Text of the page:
This month marks the start of a new international collaboration to better understand the ultra deep-sea through innovative adaptation of sensors to withstand the crushing pressures at depths of down to 11,000 metres.
Funded through the NERC Global Partnerships Seedcorn Fund, the project will bring together experts from the National Oceanography Centre with researchers from the newly created centre of excellence for ultra-deep sea research: the Danish Center for Hadal Research (HADAL) at the University of Southern Denmark (SDU), to jointly improve knowledge about the processes governing organic carbon degradation in deep-sea trenches.
The hadal, or hadopelagic zone, is found from a depth of around 6,000 to 11,000 metres (20,000 to 36,000 ft), and is the deepest region of the ocean lying within oceanic trenches. It accounts for nearly half of the ocean’s depth range, but has only recently been recognised as potential hotspot for organic carbon turnover and microbial activity. To understand the carbon mineralization and the related biogeochemical processes in hadal sediments is of global importance, as carbon recycling in sediments can have critical implications for ocean chemistry, redox conditions, and nutrient availability, impacting life in the oceans.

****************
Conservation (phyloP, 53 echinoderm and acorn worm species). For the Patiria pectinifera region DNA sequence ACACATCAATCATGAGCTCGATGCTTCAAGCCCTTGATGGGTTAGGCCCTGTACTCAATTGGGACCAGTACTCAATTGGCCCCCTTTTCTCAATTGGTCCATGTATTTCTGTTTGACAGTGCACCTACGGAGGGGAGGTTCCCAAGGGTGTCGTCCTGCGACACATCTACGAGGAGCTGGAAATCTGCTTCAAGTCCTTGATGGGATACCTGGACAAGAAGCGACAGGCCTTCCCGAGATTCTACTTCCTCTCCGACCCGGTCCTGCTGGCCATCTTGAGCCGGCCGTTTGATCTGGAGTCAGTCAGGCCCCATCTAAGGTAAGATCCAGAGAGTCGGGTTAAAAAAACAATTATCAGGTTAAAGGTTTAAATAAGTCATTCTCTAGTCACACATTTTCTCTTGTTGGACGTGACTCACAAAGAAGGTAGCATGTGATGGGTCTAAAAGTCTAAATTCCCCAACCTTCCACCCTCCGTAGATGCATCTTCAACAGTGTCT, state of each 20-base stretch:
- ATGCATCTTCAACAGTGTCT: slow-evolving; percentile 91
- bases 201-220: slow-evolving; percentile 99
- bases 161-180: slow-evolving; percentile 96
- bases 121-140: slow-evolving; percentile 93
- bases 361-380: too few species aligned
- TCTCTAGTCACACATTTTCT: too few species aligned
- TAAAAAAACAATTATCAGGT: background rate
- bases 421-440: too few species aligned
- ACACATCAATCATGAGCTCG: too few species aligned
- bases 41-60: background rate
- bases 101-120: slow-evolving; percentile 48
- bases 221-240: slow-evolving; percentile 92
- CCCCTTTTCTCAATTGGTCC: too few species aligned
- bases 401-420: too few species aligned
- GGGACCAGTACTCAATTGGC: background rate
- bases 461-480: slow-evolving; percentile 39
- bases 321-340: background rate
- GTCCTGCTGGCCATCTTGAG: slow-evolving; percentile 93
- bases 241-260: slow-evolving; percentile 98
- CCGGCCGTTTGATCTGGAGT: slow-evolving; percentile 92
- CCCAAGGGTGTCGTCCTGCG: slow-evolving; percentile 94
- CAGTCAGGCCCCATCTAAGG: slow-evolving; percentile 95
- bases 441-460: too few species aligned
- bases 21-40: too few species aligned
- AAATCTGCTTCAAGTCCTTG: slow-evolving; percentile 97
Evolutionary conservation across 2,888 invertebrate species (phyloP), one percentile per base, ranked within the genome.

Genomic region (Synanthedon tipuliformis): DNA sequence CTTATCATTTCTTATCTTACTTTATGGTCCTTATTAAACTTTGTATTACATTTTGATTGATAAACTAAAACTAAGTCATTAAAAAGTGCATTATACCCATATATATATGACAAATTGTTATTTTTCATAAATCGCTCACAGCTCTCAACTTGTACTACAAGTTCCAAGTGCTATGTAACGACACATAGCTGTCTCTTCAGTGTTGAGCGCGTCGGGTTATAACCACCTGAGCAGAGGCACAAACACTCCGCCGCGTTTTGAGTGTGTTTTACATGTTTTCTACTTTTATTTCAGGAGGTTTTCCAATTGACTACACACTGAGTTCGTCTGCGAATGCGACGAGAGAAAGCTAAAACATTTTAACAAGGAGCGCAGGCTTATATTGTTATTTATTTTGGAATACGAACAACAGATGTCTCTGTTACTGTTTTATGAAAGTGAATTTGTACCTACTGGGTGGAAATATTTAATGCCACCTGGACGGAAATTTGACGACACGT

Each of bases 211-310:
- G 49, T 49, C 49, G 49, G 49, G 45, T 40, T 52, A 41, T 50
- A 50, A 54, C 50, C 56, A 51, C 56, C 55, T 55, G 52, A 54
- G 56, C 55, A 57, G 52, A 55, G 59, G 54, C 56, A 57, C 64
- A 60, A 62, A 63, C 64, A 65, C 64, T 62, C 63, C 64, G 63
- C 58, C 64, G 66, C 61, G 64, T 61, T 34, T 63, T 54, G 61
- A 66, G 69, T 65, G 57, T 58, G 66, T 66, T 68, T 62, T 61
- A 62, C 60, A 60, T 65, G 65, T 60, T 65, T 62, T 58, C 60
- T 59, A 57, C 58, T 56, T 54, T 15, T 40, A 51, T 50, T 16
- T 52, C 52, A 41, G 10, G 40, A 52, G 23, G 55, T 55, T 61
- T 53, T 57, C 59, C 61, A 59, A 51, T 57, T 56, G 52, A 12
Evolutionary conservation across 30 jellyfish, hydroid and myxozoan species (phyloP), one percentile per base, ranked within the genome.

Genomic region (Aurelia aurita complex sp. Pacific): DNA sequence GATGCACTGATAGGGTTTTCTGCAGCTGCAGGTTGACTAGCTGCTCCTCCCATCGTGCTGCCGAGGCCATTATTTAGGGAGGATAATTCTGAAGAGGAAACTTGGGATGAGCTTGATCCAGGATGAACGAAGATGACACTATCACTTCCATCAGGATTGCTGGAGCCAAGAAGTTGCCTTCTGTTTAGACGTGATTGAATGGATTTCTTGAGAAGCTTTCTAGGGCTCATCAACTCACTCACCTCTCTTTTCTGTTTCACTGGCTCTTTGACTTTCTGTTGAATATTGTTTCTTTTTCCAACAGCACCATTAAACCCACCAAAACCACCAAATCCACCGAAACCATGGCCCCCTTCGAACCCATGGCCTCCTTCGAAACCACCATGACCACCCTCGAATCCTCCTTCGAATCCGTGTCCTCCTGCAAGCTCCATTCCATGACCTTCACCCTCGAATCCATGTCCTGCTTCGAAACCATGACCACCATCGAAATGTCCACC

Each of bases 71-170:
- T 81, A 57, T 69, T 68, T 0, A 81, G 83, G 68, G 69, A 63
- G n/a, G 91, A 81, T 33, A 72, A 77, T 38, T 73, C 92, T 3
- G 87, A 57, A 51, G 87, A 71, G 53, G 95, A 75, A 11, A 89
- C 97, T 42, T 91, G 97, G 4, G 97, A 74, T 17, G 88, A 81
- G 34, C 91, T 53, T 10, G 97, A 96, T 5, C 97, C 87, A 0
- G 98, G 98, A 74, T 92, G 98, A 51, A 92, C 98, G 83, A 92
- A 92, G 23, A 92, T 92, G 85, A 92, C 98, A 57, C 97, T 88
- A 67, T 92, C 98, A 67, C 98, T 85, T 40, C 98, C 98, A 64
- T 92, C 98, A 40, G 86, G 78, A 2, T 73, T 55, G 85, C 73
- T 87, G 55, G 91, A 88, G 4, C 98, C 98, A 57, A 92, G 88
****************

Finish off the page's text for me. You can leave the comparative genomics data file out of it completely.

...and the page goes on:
The project will support knowledge exchange and a collaborative design between partners to adapt the innovative sensors required to study the ocean at these extreme depths. The sensors will be provided by the NOC’s Ocean Technology and Engineering team and rigorously tested in the pressure testing facilities of the Danish Center for Hadal Research before being deployed during joint field work in a deep-sea trench off Japan in 2022.
The NOC’s Dr Anna Lichtschlag is leading the project working with NOC research engineer Dr Allison Schaap.